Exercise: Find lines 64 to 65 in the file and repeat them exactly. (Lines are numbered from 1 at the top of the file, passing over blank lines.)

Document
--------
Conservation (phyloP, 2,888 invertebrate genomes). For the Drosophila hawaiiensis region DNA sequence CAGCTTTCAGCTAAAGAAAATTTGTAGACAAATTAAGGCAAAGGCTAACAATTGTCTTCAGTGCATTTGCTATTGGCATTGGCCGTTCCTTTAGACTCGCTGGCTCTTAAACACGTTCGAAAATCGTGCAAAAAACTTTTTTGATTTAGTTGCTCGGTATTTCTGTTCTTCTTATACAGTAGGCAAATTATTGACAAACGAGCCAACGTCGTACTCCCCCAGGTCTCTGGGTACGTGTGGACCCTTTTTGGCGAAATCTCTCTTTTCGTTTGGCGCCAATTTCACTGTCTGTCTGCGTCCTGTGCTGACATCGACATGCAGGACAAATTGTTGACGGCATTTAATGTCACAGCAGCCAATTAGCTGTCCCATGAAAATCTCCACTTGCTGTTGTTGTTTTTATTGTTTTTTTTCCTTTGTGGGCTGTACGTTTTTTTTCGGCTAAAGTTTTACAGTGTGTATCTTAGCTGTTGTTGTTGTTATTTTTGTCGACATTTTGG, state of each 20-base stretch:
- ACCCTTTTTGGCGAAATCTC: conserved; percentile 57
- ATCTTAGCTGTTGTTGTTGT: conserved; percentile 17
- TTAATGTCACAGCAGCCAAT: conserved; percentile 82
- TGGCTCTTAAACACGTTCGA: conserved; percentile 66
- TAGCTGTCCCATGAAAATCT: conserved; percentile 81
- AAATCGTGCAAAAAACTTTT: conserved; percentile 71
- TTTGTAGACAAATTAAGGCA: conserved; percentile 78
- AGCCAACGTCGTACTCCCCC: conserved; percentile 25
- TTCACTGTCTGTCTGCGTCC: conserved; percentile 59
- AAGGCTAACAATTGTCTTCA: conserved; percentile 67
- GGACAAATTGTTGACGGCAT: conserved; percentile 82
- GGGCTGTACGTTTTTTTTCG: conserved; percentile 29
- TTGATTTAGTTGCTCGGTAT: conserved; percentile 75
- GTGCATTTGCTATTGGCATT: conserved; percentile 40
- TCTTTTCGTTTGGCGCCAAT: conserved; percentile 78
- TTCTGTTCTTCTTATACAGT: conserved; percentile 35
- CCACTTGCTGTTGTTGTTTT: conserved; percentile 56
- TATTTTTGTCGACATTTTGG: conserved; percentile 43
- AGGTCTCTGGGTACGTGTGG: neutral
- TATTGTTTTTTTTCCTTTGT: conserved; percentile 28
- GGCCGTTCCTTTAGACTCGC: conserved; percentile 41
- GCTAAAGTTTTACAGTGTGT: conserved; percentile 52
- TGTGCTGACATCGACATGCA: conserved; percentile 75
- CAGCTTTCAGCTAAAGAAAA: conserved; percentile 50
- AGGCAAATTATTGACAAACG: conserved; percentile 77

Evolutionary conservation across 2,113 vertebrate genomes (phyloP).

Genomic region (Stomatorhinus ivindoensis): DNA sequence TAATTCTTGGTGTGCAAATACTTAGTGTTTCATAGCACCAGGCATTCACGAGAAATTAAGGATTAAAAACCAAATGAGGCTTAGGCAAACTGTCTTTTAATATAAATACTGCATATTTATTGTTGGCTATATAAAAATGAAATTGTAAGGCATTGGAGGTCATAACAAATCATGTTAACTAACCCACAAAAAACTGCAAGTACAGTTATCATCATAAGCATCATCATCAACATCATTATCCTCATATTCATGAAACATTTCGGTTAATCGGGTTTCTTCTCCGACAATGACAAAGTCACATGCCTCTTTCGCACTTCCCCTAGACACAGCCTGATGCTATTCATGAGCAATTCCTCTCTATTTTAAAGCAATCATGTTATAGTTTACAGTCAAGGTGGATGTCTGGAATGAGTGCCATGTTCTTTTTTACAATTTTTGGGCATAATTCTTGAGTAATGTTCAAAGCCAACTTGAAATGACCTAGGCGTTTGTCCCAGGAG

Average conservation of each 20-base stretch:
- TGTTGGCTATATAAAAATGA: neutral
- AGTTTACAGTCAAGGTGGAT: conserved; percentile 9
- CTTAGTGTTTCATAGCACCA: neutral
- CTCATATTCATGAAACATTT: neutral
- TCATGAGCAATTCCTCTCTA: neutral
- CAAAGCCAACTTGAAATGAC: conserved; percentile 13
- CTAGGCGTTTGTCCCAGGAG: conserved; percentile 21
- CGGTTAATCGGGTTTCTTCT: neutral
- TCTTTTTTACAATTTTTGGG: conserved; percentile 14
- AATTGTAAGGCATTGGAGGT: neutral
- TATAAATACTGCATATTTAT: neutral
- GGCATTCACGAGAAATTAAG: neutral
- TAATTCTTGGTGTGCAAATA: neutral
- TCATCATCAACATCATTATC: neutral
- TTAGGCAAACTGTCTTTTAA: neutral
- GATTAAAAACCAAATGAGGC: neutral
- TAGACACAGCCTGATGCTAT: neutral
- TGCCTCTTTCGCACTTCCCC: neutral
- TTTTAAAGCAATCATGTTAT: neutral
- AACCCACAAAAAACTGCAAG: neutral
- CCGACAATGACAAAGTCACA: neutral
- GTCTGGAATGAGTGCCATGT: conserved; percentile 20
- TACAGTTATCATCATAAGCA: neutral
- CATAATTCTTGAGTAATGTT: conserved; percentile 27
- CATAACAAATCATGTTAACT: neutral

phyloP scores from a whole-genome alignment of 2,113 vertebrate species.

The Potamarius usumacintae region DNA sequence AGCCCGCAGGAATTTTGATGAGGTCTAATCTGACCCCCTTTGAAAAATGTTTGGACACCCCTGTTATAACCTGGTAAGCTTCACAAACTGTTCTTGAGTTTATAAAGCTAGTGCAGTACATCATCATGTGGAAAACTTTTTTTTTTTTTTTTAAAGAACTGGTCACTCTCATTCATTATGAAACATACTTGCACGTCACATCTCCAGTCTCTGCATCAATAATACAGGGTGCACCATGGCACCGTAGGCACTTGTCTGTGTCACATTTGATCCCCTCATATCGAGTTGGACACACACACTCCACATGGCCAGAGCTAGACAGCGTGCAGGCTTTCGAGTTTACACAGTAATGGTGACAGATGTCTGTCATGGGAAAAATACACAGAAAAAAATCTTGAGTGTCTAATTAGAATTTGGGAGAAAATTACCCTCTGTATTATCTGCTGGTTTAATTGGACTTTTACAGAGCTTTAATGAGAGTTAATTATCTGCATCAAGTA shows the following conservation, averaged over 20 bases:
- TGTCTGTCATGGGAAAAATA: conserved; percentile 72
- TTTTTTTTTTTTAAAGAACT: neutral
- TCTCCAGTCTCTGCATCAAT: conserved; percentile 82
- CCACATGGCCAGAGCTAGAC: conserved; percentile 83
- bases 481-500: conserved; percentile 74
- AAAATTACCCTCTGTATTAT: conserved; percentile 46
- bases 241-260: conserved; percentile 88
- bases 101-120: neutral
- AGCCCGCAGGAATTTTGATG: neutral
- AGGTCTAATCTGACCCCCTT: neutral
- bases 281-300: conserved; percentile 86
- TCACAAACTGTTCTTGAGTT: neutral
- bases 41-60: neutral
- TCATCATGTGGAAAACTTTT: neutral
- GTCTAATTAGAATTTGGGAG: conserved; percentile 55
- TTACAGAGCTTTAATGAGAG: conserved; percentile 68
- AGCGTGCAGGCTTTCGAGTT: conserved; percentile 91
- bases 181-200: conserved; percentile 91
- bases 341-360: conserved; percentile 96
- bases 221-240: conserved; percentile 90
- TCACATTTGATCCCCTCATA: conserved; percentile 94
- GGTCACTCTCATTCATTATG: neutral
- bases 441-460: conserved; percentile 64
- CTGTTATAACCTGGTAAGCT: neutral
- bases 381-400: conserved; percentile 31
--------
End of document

- bases 101-120: neutral
- AGCCCGCAGGAATTTTGATG: neutral